Posted by: David Scott
business plans and policy, business security, content management, content security, data security, enterprise resource management, enterprise resource planning, enterprise security, information systems, intellectual property, intellectual property security, IT security, MIS, security policyi and plans
When securing information, intellectual property, data (hard and soft, paper and electronic; hereafter referred to as content) it’s first necessary to know what you have… and where.
Once you know what you have and where, it should be relatively simple to secure data. Note that I didn’t say “easy.” But in terms of simplicity, there’s a relatively flat qualifier – something very initial – to securing content that comes before anything else. Something comes prior to any associated system, and any hierarchy of control regarding such things as outside regulatory oversight, internal control, general stakeholder interest (that is, specific department oversight), and general principles of security.
Initially, any activity involving content requires looking through a security prism. Merely consider content’s “lay” (its location, its residency, its container, its present status, et al) vis-à-vis your upcoming, intended, action on that content.
The view through security’s prism must always generate this question:
Will my action on this content compromise, or possibly compromise, its protection, discretion and safety?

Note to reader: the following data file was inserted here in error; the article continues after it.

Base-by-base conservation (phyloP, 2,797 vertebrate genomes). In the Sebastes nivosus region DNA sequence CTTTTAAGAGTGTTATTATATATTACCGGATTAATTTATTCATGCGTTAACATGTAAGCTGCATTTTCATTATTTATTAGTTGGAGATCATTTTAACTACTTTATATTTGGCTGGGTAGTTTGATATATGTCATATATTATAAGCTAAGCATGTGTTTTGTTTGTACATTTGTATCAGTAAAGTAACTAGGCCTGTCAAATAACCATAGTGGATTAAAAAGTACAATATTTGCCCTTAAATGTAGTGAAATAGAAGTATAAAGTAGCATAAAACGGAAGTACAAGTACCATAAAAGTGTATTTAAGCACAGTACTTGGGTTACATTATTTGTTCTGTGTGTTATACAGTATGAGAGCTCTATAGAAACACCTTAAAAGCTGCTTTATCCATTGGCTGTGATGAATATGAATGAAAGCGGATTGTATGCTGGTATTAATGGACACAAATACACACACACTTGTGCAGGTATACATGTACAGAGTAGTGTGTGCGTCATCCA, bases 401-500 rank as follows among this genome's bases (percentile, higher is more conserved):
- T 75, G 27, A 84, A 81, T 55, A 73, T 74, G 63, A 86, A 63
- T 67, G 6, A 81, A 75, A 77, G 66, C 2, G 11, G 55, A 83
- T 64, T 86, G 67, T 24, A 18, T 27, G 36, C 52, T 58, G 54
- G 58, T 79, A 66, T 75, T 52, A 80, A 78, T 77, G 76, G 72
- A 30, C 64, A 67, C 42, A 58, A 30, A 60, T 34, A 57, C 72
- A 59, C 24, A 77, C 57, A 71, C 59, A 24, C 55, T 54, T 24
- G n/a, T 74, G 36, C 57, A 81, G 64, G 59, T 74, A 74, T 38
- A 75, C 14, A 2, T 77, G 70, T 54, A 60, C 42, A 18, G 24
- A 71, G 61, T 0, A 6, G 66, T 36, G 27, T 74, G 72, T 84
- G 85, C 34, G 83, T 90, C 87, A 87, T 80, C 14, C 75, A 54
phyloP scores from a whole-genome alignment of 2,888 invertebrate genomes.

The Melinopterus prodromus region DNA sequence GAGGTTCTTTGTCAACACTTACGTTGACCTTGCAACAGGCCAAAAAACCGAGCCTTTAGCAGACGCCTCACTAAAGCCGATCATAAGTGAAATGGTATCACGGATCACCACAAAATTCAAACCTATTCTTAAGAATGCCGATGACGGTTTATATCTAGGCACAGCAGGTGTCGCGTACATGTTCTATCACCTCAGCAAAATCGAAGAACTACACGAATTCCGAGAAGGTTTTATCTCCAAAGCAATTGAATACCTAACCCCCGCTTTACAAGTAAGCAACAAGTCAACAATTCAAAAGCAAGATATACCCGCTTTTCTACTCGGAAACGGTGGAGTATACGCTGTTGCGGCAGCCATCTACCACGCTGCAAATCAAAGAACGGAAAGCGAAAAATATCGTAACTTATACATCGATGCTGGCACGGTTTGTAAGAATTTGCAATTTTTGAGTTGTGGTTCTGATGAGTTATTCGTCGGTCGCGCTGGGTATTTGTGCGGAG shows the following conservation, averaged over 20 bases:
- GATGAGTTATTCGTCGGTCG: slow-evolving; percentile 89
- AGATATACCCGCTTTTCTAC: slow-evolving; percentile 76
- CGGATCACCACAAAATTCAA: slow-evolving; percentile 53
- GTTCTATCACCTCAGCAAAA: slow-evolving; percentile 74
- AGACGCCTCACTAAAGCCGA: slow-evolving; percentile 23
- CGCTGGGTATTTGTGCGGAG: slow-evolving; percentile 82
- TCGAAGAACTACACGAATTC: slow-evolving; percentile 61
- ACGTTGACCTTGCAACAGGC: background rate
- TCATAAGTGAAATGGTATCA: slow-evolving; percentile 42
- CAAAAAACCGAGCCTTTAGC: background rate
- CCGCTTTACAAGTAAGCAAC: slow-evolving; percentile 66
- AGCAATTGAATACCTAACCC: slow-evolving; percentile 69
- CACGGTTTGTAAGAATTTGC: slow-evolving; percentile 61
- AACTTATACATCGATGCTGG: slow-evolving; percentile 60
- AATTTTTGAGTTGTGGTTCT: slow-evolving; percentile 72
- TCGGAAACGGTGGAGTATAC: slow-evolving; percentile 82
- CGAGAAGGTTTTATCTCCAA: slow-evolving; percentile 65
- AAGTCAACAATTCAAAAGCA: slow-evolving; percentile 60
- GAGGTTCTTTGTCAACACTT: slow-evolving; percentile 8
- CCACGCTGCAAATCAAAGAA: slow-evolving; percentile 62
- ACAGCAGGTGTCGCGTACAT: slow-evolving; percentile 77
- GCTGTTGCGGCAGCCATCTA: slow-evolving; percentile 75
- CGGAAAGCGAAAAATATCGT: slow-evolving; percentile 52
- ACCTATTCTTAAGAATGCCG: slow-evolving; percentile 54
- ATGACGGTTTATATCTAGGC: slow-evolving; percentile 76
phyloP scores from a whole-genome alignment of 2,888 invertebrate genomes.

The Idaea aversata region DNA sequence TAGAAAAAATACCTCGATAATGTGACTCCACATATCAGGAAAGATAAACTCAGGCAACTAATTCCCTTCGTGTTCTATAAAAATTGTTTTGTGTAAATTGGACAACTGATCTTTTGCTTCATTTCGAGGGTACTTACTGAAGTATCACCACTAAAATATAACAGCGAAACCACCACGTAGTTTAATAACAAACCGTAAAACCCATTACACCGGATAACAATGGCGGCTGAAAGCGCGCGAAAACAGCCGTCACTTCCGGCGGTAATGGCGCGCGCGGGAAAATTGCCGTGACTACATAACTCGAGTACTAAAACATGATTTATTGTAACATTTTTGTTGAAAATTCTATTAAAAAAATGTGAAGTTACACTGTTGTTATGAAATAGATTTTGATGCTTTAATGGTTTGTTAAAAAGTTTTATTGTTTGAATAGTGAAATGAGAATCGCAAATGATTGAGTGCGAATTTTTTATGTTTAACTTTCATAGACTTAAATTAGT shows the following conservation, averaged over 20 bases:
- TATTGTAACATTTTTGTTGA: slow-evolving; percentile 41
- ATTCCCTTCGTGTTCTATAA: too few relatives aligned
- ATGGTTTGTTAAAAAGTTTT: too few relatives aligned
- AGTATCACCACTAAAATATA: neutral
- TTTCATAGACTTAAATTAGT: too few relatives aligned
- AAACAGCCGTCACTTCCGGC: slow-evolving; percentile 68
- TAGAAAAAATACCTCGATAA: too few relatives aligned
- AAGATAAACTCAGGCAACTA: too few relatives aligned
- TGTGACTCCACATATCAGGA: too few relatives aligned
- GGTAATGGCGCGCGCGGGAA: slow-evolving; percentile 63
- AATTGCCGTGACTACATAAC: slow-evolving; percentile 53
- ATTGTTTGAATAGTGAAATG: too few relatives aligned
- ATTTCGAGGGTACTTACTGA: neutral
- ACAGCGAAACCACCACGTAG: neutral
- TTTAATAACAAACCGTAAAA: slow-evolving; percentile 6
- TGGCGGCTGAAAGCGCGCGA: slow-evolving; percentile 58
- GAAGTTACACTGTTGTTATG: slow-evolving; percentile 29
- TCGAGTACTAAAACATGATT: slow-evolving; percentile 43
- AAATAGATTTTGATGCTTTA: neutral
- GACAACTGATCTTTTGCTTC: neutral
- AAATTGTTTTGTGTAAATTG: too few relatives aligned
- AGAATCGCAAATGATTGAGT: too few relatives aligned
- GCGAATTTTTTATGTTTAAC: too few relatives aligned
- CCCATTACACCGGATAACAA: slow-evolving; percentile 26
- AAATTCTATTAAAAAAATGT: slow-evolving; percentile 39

Of course, by extension we’re really talking about the organization’s protection, discretion and safety – as well as allied parties (clients, customers, partners, etc.). It’s essential to take a big picture view and make best consideration of all interests, involvements and relationships.
If your staff doesn’t know to take this view, doesn’t know to ask this question, then it doesn’t know how to handle and protect content. Simple.
You don’t know what you don’t know – ‘till you know it. Survey and account for data. Then~
Bring the associated system(s) of control to bear, ensure their effective use through training and ongoing awareness. Most breaches of content and exposures are due to human error. Ensure appropriate human awareness for treatment of content by reinforcing that look through the security prism.
Remember: Know what you have; know how to protect it.
NP: Thingamagig – The Mel Powell Trio – Original 1954 Vanguard LP.